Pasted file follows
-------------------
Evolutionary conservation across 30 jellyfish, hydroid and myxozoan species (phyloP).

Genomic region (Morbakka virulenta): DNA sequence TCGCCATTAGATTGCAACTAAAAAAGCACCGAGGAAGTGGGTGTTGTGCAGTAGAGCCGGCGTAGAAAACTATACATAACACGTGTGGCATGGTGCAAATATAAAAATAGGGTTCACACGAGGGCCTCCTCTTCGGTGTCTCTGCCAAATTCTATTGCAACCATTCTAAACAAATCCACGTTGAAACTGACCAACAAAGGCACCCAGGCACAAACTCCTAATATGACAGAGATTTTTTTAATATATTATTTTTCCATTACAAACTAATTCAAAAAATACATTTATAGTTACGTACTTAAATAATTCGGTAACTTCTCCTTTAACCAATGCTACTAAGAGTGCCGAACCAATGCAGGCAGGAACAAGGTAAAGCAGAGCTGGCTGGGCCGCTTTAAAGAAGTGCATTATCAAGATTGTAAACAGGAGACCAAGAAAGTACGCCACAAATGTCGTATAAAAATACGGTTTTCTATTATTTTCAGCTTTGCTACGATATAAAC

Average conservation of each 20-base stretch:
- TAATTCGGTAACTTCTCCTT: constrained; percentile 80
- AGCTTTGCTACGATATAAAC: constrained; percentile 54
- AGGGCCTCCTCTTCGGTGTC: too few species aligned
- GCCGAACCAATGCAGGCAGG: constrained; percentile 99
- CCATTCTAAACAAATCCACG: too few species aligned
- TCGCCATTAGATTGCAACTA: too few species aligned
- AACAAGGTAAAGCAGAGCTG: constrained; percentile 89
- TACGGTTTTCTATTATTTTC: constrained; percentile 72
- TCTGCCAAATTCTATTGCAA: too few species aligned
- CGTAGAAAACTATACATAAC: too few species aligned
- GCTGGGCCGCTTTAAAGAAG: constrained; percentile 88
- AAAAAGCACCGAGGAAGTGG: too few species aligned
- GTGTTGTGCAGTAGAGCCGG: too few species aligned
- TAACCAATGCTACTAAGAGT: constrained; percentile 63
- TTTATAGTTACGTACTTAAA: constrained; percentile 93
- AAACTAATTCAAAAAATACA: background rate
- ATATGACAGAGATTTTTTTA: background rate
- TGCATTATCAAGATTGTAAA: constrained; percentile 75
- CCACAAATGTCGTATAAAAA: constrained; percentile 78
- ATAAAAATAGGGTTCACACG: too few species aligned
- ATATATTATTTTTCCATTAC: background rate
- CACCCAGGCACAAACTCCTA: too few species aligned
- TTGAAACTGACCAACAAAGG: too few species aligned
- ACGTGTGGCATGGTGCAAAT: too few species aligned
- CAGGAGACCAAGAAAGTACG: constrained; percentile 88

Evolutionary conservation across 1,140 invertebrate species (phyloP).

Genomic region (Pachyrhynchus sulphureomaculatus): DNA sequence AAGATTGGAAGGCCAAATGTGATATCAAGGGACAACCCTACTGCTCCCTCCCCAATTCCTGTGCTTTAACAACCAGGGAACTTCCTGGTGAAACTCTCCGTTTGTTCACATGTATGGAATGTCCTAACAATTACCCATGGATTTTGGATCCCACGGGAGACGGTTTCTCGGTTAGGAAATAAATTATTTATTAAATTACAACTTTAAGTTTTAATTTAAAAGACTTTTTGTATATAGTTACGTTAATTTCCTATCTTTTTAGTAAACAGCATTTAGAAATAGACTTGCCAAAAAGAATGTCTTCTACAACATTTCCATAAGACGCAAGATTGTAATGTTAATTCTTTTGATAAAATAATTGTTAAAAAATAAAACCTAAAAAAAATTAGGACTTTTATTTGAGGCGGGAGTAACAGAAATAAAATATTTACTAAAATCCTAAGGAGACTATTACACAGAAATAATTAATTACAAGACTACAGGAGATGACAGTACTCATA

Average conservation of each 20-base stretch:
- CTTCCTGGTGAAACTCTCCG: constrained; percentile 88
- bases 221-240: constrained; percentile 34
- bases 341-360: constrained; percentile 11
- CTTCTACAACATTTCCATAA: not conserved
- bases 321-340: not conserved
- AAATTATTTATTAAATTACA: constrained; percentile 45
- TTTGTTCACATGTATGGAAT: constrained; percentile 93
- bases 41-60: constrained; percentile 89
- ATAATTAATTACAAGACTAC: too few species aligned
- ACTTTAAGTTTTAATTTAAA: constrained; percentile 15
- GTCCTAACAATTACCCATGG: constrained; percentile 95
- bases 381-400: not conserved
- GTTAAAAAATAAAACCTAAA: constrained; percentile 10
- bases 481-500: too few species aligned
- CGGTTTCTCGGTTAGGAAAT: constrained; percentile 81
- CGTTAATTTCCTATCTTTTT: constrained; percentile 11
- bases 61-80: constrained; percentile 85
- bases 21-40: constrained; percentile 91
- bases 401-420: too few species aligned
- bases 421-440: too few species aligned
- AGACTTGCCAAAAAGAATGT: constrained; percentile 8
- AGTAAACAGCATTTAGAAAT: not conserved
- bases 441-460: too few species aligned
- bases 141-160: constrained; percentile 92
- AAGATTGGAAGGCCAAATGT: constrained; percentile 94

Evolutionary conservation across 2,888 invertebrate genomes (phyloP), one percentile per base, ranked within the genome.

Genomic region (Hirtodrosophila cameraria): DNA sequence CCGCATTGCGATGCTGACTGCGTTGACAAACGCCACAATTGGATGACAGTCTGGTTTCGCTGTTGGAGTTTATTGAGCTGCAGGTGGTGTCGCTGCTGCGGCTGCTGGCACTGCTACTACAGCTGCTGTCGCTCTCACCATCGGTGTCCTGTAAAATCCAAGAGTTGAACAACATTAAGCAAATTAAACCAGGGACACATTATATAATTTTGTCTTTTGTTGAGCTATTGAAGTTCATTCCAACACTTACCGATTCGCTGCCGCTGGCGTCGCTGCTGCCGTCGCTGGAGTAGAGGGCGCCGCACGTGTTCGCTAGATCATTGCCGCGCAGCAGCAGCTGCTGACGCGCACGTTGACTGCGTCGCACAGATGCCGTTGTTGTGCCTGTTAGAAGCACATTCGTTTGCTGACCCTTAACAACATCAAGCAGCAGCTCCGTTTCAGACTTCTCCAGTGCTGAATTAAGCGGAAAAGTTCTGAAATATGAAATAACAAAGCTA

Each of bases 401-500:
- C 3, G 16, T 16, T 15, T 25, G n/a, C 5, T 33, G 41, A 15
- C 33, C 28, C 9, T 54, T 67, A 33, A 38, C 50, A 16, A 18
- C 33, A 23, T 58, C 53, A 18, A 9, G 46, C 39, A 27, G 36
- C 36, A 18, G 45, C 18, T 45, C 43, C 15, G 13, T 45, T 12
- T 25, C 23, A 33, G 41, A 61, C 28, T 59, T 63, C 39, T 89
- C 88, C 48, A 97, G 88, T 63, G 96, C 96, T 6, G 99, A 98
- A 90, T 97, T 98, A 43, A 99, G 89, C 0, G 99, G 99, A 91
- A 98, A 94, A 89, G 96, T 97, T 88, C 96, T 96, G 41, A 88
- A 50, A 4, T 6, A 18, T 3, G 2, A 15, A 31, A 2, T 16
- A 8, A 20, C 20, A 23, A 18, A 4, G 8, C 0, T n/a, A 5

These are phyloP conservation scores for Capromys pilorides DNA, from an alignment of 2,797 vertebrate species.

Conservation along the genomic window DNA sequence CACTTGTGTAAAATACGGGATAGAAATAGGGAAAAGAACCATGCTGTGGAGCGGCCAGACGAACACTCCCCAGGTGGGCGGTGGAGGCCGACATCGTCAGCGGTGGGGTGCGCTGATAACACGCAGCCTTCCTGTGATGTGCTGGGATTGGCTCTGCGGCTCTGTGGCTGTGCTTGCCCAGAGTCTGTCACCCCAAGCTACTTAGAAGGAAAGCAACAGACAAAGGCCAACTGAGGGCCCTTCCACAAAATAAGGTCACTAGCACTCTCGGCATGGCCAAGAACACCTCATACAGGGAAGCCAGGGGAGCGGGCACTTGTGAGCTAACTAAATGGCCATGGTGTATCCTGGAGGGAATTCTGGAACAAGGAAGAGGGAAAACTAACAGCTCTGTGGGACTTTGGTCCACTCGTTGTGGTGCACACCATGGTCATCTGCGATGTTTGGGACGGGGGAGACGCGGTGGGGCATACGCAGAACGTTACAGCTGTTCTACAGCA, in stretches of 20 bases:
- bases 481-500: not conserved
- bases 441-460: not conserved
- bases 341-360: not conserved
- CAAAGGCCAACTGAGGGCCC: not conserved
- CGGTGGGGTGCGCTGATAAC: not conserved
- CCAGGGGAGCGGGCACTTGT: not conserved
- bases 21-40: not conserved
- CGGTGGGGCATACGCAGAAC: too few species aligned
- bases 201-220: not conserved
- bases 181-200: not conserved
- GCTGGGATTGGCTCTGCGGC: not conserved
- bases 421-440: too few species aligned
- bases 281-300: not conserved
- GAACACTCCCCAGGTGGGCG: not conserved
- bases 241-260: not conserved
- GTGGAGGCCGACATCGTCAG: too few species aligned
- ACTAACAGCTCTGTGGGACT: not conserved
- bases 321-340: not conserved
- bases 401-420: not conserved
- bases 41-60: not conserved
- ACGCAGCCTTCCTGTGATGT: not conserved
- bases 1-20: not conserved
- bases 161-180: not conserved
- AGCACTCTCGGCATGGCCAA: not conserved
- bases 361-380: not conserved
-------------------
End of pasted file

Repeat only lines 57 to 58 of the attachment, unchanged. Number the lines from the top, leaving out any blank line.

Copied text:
Evolutionary conservation across 2,888 invertebrate genomes (phyloP), one percentile per base, ranked within the genome.

Genomic region (Hirtodrosophila cameraria): DNA sequence CCGCATTGCGATGCTGACTGCGTTGACAAACGCCACAATTGGATGACAGTCTGGTTTCGCTGTTGGAGTTTATTGAGCTGCAGGTGGTGTCGCTGCTGCGGCTGCTGGCACTGCTACTACAGCTGCTGTCGCTCTCACCATCGGTGTCCTGTAAAATCCAAGAGTTGAACAACATTAAGCAAATTAAACCAGGGACACATTATATAATTTTGTCTTTTGTTGAGCTATTGAAGTTCATTCCAACACTTACCGATTCGCTGCCGCTGGCGTCGCTGCTGCCGTCGCTGGAGTAGAGGGCGCCGCACGTGTTCGCTAGATCATTGCCGCGCAGCAGCAGCTGCTGACGCGCACGTTGACTGCGTCGCACAGATGCCGTTGTTGTGCCTGTTAGAAGCACATTCGTTTGCTGACCCTTAACAACATCAAGCAGCAGCTCCGTTTCAGACTTCTCCAGTGCTGAATTAAGCGGAAAAGTTCTGAAATATGAAATAACAAAGCTA